So if you are going to buy into and assimilate these global values wholeheartedly, I would suggest that your future could consist of material wealth, pleasure seeking, temporary relationships, fatherless children, contempt for authority and a pervasive sense of isolation. You will have no involvement in your communities and you will in all probability be living in North America, the UK, Australia or New Zealand.  Whilst your life may have the outward trappings of success, it will be a harmless and ineffective life.

If the cream of young South Africans, and you form part of that cream, buy into this philosophy, this global culture, South Africa’s future is dire. What was achieved in 1994 will evaporate like the morning mist and South Africa will quickly sink into becoming just another failed African state. SA is at a tipping point once again as a result of many aspects of President Zuma’s presidency. We are no longer an emerging market that easily attracts capital. During his tenure SA has slipped from 52 to 72 in the index of the world’s most corrupt states. The rand is plummeting once again.

So is this doom and gloom? Must you qualify and get the hell out of here? Are our problems too big to solve?

Quite the contrary! You can make SA work and work well. It will not be easy- it will in fact be very difficult- and it may not be achieved in your life time but it will not be a life wasted. But you need to become involved and you need to be involved here.

You are in a uniquely privileged position at a crucial point in our history. You have at your disposal wonderful educational opportunities in a school staffed by men and woman who understand and are committed to timeless values I referred to earlier. They can equip you to properly function in the new South Africa. Not as unthinking robots but as informed, involved and integrated citizens.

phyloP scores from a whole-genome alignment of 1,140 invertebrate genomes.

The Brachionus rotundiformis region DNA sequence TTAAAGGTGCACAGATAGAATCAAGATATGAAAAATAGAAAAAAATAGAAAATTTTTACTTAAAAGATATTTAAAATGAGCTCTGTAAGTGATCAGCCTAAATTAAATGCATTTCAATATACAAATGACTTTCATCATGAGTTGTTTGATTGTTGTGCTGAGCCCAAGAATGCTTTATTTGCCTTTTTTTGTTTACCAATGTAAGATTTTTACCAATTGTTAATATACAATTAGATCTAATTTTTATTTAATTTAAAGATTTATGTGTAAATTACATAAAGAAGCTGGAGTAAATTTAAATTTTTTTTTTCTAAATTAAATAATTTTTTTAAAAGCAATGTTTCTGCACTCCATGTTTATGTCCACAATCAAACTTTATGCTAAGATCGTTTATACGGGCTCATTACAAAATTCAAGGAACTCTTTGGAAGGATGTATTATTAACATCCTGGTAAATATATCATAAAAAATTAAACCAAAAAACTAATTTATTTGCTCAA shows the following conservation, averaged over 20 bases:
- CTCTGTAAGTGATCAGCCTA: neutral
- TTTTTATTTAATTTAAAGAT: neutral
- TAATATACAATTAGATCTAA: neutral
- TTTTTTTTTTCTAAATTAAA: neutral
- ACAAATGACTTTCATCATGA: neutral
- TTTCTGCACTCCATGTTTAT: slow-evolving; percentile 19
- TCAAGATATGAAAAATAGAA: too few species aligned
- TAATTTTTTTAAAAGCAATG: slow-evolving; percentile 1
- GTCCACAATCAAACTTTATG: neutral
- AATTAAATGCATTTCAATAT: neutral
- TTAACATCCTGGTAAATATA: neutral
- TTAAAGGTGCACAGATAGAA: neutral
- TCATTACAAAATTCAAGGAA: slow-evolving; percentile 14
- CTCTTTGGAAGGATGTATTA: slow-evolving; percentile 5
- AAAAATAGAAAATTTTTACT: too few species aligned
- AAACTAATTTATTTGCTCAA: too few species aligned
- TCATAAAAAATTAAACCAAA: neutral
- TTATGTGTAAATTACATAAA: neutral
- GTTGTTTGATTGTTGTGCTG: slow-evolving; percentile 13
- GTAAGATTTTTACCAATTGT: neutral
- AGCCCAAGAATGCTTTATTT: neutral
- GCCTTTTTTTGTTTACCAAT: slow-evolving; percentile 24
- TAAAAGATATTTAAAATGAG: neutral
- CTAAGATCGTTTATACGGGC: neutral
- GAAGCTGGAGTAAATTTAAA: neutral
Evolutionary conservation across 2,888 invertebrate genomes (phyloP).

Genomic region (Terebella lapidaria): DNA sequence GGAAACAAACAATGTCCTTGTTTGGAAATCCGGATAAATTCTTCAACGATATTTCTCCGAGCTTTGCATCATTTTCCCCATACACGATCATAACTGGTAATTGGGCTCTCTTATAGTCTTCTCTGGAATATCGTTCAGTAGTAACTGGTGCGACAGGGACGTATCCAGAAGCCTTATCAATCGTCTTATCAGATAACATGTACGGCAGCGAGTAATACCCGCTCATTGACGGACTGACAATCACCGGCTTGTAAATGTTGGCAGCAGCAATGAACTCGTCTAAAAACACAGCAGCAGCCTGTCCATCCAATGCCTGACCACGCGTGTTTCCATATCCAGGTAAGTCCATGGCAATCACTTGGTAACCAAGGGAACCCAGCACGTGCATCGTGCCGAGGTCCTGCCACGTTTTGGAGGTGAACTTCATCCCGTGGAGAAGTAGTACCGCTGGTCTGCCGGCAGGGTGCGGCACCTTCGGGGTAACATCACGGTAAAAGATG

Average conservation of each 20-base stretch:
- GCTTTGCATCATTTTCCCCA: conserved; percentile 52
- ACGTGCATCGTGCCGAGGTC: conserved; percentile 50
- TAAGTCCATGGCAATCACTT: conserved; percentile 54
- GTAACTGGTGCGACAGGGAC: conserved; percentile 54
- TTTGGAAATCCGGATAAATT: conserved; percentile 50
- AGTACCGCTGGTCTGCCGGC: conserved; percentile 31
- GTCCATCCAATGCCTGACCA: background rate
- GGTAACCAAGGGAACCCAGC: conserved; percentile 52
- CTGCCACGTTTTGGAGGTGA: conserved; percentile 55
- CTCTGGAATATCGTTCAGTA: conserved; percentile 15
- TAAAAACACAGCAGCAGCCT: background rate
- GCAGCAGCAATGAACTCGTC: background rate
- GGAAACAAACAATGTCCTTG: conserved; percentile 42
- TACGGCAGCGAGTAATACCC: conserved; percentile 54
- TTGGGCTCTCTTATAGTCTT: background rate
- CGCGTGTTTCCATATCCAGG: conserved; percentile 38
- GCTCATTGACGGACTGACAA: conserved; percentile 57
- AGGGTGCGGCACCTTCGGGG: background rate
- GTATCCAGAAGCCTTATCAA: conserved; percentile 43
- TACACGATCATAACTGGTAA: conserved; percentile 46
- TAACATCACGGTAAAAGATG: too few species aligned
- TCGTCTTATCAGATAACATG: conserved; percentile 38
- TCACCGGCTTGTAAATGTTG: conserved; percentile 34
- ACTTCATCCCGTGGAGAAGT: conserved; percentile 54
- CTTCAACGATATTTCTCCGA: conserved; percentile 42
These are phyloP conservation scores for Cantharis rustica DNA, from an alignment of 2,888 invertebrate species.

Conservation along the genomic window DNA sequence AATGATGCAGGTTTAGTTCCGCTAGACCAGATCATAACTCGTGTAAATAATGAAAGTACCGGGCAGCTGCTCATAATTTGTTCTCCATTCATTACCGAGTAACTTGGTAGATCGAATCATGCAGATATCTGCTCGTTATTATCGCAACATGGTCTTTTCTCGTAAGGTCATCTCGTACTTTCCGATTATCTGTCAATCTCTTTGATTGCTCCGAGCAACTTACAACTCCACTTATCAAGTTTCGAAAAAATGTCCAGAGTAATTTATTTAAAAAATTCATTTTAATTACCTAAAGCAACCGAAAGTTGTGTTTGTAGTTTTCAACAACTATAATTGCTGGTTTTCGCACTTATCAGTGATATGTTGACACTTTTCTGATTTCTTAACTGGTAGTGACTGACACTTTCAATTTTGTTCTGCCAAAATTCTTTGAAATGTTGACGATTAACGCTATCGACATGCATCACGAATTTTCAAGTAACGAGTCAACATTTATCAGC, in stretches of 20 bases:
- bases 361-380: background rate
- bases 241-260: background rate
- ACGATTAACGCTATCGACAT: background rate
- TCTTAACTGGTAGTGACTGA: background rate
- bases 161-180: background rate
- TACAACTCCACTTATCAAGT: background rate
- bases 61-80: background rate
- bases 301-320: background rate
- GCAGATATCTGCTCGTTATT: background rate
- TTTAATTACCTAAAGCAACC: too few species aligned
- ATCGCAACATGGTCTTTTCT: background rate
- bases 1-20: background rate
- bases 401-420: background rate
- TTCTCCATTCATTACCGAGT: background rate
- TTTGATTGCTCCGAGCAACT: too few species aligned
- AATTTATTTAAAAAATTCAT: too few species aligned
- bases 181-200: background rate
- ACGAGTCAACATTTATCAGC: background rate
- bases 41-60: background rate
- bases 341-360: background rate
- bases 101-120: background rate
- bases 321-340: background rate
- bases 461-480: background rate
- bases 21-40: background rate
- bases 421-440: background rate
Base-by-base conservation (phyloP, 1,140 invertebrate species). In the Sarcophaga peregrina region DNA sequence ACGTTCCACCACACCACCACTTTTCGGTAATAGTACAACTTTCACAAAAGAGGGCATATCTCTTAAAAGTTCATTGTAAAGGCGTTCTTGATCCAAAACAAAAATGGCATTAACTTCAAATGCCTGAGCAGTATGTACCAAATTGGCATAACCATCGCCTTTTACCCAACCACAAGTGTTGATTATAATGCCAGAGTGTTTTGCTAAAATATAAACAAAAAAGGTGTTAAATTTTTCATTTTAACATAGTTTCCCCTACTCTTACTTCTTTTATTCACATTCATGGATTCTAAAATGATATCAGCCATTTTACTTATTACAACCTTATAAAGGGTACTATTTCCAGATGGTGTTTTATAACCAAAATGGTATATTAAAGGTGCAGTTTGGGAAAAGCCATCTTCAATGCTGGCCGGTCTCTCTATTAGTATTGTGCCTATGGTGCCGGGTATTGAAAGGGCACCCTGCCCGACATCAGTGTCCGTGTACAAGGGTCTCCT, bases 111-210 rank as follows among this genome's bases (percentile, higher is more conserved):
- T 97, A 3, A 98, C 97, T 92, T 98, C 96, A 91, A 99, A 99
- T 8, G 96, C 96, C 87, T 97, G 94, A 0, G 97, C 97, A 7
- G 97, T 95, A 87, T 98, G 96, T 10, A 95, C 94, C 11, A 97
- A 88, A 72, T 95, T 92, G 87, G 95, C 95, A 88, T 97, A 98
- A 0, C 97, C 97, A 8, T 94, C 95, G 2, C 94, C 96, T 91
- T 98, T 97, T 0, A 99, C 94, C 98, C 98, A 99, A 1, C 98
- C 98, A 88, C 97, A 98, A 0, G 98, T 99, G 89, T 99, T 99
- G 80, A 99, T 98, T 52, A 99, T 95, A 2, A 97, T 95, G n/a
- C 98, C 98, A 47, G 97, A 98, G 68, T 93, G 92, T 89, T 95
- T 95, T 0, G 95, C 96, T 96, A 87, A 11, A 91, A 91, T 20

What is your responsibility?  As I have said from this stage before, it is to use every opportunity you have here and at any tertiary institution you may attend in the future. Ask, probe, challenge, discuss, understand, read, and seek. Study South Africans who are making and have made a difference. Not just Mandela and Tutu, but Zachie Achmat, Andrew Feinstein (who attended this school and exposed the arms scandal), Thuli Madonsela, Zapiro, Vusi Pikoli.

Understand where we have come from as a country and on whose shoulders you are standing. Your opportunities and freedoms have been sacrificially obtained. Do not waste them.

Take an active interest in the election this year. Try to understand why certain parties and politicians take particular positions. Whose interests are they protecting or purporting to protect? Why is land such a big issue? Who controls our resources? How do we deal with inequality? And poverty? What are threats to our judiciary and our press? Is BEE a good or bad idea? Is there a god and if so what does he require of me?

And in the midst of this clamour in seeking your niche in SA in which to make a difference make time to be alone. Not lonely, not isolated- alone. A space in which you can reflect and consider and re-assess and recuperate. Young men usually dislike quiet and prefer noise and activity. Silence is difficult as it often poses questions. It exposes emptiness and waste. But it offers you the opportunity to fill those spaces with meaning and light. Very few great ideas were birthed in noise.

So in conclusion- stay in SA and contribute. Travel the world and learn from your travels but do not take the culturally easy option and emigrate.  Even with all the problems that face us if I was in your shoes I would still bring up children here rather than anywhere else. Problems provide opportunities and opportunities provide growth. Remember the scriptural injunction that to whom much is given, much is demanded. Take up the challenge and make a real difference! So do not allow yourself to be shaped by the contemporary culture as it will render you harmless and it will impoverish SA.

Barry Jessop
Guest Speaker & Former Chairman of the Governing Body
5 February 2014